Ringworm (tinea) has a scary name, but rest assured that there is no “worm” affecting your baby’s skin. Instead, your infant has a fungal infection. Ringworm manifests itself as raised lesions on the skin. These red, itchy marks are often ring-shaped. Although highly contagious, ringworm is easily treatable and is not a serious health risk to your baby, according to MedlinePlus.
Ringworm has different names, depending on where it is found on the body. In babies, it is often found on the scalp and may be confused for cradle cap, which is much more common. Ringworm on the scalp is tinea capitis. When it is found on the body, it is tinea corporis. Ringworm on the face is tinea faciale. Ringworm on the foot is tinea pedis and is more commonly known as athlete’s foot.
Ringworm is caused by fungi which are a member of a group called dermatophytes. Different fungi from this group affect different parts of the body. For example, the fungus that affects the face is Trichophyton. The fungi that cause ringworm of the body and face are found on both animals and humans. They are also found living in the soil. The fungi that cause ringworm of the scalp are found only in animals and humans. Ringworm that appears on the feet is from a fungus that is found only in humans.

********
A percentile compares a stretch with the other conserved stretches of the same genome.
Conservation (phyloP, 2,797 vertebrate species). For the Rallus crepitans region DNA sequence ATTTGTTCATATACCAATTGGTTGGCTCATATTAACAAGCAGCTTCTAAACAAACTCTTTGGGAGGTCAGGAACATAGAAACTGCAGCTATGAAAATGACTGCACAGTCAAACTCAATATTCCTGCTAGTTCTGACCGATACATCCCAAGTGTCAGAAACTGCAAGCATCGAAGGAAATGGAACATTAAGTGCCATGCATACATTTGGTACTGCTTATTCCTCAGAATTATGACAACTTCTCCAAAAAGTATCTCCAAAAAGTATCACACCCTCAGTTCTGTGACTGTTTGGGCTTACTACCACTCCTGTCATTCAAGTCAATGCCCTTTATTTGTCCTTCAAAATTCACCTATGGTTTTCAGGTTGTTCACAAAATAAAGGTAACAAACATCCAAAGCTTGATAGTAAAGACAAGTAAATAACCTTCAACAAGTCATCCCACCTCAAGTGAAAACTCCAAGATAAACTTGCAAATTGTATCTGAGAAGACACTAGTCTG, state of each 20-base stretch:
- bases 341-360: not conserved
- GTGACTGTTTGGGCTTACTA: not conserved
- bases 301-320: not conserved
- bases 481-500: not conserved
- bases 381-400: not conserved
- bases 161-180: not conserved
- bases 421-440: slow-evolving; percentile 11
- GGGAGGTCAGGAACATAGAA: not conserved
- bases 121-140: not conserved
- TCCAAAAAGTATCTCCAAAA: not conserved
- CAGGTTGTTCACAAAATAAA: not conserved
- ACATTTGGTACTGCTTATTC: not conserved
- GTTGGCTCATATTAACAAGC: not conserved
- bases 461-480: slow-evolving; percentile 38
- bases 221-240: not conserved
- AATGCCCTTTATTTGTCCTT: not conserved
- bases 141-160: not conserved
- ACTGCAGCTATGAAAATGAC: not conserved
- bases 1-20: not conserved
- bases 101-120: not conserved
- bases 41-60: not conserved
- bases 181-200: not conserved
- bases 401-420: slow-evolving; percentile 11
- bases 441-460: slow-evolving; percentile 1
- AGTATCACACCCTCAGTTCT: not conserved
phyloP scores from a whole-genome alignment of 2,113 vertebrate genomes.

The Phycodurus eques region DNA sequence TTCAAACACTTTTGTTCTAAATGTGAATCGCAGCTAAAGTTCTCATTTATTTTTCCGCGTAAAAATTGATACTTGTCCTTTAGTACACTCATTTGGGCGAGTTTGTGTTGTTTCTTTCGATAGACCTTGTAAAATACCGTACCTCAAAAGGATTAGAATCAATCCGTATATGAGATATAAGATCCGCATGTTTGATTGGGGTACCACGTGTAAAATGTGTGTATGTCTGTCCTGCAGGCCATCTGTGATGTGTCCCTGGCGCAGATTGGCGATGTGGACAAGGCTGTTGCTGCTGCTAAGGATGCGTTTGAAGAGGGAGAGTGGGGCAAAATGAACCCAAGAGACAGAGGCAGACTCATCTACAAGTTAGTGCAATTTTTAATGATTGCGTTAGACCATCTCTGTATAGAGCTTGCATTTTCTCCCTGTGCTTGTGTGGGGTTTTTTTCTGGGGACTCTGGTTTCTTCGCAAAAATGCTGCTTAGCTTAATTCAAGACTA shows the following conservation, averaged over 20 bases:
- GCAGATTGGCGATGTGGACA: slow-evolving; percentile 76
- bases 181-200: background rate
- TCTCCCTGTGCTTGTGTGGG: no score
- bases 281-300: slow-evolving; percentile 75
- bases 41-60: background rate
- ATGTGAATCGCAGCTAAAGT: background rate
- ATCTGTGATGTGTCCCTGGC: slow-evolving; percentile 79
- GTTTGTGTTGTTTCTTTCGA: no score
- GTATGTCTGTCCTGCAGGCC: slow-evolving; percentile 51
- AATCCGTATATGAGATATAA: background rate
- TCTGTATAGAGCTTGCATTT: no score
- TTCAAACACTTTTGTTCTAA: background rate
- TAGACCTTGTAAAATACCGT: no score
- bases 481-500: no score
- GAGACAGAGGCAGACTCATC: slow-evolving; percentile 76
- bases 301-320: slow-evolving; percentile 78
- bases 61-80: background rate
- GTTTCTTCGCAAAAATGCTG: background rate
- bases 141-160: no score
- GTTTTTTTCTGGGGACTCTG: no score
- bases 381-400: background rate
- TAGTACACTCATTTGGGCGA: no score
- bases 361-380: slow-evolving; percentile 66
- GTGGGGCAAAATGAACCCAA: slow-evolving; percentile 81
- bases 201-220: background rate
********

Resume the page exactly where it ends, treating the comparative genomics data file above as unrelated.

Ringworm can be spread through direct or indirect contact, according to the Directors of Health Promotion and Education website. This means that babies can get ringworm simply by touching a person who has it, or by touching an object that contains spores from the fungus. Sometimes, they can get it from touching infected soil.
Ringworm varies in appearance, but it is usually a slightly red, itchy area that looks much like a rash. The rash may have a raised border that looks like a ring or a “worm” under the skin. Scratching the lesion can make it become larger and more inflamed. If the fungus is located on the scalp, it can cause temporary hair loss in the affected area. Often, there is more than one lesion on the body.
The fungi that cause ringworm are easily killed with topical antifungal creams. Oral medications can also kill the fungi. Babies are usually treated with a cream that is applied liberally to the lesion twice a day. The cream should be used until the ringworm is gone, which usually takes between three and four weeks, according to BabyCenter.